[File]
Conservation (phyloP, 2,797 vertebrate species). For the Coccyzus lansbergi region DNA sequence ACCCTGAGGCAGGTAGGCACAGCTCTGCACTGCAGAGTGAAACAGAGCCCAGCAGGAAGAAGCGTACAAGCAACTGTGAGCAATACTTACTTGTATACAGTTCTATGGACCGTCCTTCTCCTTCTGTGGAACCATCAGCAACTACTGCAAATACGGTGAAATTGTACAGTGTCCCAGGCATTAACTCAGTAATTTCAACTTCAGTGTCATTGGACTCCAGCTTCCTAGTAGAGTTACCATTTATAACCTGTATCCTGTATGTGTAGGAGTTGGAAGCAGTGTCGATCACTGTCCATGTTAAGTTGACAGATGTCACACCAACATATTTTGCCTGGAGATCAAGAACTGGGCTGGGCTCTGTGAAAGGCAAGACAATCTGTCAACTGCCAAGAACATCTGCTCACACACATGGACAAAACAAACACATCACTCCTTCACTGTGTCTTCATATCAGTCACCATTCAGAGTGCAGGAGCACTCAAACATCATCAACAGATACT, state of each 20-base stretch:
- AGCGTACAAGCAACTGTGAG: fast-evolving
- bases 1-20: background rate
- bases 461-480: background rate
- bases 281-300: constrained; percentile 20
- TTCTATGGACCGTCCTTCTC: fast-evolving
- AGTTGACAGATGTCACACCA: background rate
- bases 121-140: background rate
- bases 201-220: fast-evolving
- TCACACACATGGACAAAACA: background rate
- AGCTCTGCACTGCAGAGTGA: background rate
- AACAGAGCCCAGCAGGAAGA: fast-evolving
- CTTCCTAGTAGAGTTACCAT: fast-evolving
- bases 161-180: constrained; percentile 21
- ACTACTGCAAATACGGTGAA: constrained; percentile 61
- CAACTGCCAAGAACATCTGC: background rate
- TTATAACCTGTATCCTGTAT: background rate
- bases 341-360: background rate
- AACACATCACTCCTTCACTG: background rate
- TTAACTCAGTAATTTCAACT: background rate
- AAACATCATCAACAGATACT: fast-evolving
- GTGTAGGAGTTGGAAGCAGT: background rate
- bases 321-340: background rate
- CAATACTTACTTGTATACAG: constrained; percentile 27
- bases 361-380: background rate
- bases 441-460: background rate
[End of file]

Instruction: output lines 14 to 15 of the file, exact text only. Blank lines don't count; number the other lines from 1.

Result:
- bases 161-180: constrained; percentile 21
- ACTACTGCAAATACGGTGAA: constrained; percentile 61